I started at Banstead Woods, hoping for better views of Hawfinches. To my delight, three showed well at distance in the beech trees at the back of Coneyboro Hill. A Grey Heron flew over, too. I joined Geoff B for a stroll around Canons Farm, the highlights being two Little Owls 17 Skylarks, 80 Linnets and a Mallard. Common Gulls have been extremely thin on the ground here this winter, so one was notable.

Hawfinch at Coneyboro Hill

Joining Peter A and Kevin G at Beddington in the afternoon, a 2CY and a 3CY Caspian Gull showed on the North Lake. A 2CY Glaucous Gull flew through. Two interesting Aythya hybrids were also there, including one which looked quite like a Ferruginous Duck superficially, and a brief drake which was probably a Tufted Duck x Pochard. Other birds noted included two Egyptian Geese, two Shelducks, a Water Rail and a Reed Bunting.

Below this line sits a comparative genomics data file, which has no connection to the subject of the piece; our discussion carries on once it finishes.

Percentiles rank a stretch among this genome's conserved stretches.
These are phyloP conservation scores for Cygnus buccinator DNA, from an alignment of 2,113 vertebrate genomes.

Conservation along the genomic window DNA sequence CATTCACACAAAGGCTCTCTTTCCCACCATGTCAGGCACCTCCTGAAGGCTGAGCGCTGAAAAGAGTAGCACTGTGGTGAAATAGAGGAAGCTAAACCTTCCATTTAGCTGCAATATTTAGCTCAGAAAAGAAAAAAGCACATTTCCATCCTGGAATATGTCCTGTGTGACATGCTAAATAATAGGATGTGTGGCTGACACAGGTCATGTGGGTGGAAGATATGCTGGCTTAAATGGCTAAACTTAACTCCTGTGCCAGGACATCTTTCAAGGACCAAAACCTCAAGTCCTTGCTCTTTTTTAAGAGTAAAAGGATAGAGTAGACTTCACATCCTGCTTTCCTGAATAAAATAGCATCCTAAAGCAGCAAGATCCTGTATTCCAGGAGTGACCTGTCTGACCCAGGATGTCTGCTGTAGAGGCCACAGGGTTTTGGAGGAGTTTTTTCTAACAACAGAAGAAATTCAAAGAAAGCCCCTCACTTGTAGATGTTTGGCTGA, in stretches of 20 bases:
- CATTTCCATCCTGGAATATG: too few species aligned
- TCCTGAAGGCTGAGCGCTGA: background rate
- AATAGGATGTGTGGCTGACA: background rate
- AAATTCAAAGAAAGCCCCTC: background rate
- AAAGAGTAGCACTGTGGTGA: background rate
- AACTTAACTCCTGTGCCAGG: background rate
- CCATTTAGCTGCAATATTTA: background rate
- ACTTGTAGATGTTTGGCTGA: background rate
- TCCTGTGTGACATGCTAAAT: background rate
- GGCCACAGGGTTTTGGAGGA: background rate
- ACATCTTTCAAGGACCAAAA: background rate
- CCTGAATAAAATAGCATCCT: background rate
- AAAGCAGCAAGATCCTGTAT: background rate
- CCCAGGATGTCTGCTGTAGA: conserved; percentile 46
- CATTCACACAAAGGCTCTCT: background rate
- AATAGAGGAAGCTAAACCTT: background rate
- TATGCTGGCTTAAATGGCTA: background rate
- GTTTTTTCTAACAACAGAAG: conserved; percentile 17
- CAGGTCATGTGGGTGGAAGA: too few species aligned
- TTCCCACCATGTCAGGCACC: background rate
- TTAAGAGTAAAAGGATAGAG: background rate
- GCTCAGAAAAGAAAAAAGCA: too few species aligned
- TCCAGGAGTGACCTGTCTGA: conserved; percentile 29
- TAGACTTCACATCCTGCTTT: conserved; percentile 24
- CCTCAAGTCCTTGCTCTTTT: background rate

3CY Caspian Gull

2CY Caspian Gull

Monday, 5 February 2018

Canons Farm, Banstead Woods, Headley Heath and Juniper Bottom/Top

With more meetings this week, I'm spending a little time back in Surrey. I walked with Geoff B through Canons Farm and around the southern part of Banstead Woods. It was the latter site that made the day, us finding two Hawfinches around the yews and larches at Fames Rough, distracted by a pair of Ravens as they flew by. A female Stonechat was in Hither Field and a Grey Heron was heard cawking as it flew over. At the farm, two Red Kites entertained us as we packed up, a Little Owl was on view on the side of Horse Pasture and flocks included 20 Skylarks and 80 Linnets. A Great Black-backed Gull flew over.

Jamie McK and I parked at Headley Heath in the afternoon and walked to the Juniper Bottom/Juniper Top area. A pleasant walk, standout moments were the flushing of a 2cy female Sparrowhawk from its Woodpigeon kill at the heath, and a calling Marsh Tit at Juniper Top. A Meadow Pipit was also on the heath.

Raven at Banstead Woods
Red Kite at Canons Farm

Sunday, 4 February 2018

Thorncombe Street